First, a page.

Indiana Gov. Eric Holcomb said Wednesday that he will veto legislation that would give lawmakers the ability to convene at any time during statewide public emergencies if such a measure reaches his desk.
The final version of House Bill 1123, which would create what would be called an “emergency session,” could pass out of both chambers as early as Thursday.
Under HB 1123, in order to convene an emergency session, the Legislative Council would have to pass a resolution declaring why an emergency session is necessary, setting the agenda for the session and determining the time, date and place it would take place. Only bills related to that agenda would be allowed to be considered during the session.
Emergency sessions would be limited to 40 days and would be required to end within 10 days of the end of the state of emergency.
The Senate passed the bill on Monday, but several minor changes were made to it on Wednesday morning, so the final version still needs to be voted on by both chambers.
During his weekly press briefing on Wednesday afternoon, Holcomb said he still believes the legislation is unconstitutional, so he is “left with no other alternative.”
“I can answer that in four letters and it’s V-E-T-O,” Holcomb said.
Lawmakers have disagreed with Holcomb’s interpretation and have said the courts could decide that issue later. Holcomb did not say whether or not he would challenge the legislation in court.
HB 1123, authored by Rep. Matt Lehman, R-Berne, would also create an economic stimulus fund in which discretionary federal stimulus dollars received by the state would be deposited. The Legislature would be responsible for appropriating the funding if lawmakers are in session. If lawmakers are not in session, state agencies could decide how to spend the funding, but the decisions would be subject to review by the State Budget Committee.
Any stimulus money received before April 29, 2021, would not be affected by the change.
Holcomb’s administration has spent or allocated $2.4 billion in federal CARES Act funding without lawmakers having a say in how the dollars are being used, and the state is set to receive another $3 billion in federal stimulus funding.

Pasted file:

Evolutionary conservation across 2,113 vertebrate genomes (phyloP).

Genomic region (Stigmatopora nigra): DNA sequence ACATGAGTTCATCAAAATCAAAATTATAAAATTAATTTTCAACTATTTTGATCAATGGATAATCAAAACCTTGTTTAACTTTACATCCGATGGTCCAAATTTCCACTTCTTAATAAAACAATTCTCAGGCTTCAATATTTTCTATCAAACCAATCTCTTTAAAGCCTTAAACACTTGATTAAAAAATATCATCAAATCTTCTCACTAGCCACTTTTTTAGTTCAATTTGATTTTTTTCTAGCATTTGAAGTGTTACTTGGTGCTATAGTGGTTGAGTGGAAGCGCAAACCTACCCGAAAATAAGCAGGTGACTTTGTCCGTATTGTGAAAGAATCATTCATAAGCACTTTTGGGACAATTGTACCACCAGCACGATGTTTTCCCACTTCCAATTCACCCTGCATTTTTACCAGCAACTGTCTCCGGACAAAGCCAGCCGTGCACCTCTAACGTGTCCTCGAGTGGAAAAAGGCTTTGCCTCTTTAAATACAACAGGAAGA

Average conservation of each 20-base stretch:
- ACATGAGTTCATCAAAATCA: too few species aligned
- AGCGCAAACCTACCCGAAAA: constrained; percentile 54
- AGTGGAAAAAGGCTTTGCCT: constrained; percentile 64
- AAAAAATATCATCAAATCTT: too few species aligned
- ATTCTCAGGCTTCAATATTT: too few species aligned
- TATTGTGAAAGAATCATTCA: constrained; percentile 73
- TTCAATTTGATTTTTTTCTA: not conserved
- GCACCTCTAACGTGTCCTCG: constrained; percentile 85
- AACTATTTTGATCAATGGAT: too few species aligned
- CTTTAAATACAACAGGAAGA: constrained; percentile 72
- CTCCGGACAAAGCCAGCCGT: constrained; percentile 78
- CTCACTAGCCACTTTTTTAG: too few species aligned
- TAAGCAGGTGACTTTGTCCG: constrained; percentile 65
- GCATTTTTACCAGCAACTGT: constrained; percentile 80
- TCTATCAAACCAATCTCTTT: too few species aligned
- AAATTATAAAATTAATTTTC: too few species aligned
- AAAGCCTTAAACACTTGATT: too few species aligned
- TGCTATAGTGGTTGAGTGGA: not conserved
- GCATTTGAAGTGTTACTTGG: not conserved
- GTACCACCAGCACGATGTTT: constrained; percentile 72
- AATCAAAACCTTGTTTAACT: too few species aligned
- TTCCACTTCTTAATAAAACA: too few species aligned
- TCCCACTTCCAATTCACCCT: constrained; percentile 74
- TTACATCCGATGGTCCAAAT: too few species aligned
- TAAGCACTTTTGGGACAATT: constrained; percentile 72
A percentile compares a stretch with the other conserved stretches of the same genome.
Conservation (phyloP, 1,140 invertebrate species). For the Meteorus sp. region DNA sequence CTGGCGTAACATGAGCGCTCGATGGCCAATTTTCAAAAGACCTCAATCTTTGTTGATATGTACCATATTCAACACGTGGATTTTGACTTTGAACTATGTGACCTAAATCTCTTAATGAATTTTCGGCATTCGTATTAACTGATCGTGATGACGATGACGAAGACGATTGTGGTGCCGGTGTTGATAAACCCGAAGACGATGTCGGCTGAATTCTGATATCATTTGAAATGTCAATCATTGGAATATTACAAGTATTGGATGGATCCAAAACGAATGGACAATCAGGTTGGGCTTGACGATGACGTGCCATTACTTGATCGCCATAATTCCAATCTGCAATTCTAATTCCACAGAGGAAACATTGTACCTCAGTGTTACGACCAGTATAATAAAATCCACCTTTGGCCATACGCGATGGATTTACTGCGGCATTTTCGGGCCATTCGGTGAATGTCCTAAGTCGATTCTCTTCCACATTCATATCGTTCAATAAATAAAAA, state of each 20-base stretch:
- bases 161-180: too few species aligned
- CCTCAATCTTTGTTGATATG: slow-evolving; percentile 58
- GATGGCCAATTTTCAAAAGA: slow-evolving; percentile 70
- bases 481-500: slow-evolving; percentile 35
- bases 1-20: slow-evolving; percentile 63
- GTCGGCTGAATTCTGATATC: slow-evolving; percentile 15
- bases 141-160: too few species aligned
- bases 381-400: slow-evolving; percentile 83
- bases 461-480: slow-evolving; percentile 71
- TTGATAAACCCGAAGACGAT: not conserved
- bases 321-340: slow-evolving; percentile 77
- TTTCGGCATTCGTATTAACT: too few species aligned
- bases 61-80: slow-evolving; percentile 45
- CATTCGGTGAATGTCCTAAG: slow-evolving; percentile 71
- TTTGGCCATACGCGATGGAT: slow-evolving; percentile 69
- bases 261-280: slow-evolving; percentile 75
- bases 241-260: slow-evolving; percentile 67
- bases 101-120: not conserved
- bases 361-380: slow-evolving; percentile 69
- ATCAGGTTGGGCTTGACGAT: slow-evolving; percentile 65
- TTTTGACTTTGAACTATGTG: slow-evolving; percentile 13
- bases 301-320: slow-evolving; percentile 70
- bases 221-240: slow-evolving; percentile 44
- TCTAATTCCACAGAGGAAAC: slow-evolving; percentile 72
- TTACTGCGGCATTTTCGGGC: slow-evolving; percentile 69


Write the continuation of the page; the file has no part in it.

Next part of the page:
Holcomb also said he’s “concerned” about a provision now in a different bill that would require a local governing body to approve restrictions imposed by local health departments, if those restrictions were more stringent than the governor’s.
The House Rules and Legislative Procedures Committee added that language, which was initially in HB 1123, into Senate Bill 5 on Wednesday.
Holcomb has continuously allowed local governments to impose more restrictive measures during the COVID-19 pandemic, and Indianapolis Mayor Joe Hogsett and the Marion County Health Department have continuously done so.
For example, Holcomb is ending the statewide mask mandate April 6, but the mask mandate will stay in the place in Marion County.
Under SB 5, the Indianapolis City-County Council would have to approve any restrictions imposed by the health department or Hogsett that were more stringent than Holcomb’s order.
“All these bills—and there’s multiple—that have anything to do with how we manage our way through this thorny period in our state’s history concern me,” Holcomb said. “It better concern me.”
The House Rules and Legislative Procedures Committee also added language to SB 5 that would allow local governments to have less stringent restrictions, if the governor’s order allowed it. That provision was also originally in HB 1123, but lawmakers removed it before passing it through the Senate.
SB 5 would also allow businesses and individuals to appeal any “enforcement action” taken by local health departments during emergencies. The local legislative body would then have to decide whether or not to hear the appeal and rule on it.
Another provision that was stripped from HB 1123—prohibiting state and local orders from restricting anyone’s ability to worship during disaster emergencies—was added to Senate Bill 263 on Wednesday.
SB 263 also prohibits state or local orders from being more restrictive on churches than any other essential business.
This means, for example, churches would be allowed to hold services without any restrictions such as capacity size or mask mandates. But if the church operated a daycare, for example, and private daycares were subject to restrictions during the emergency, those restrictions would still apply to the church’s daycare.
SB 5 and SB 263 move to the House floor for consideration.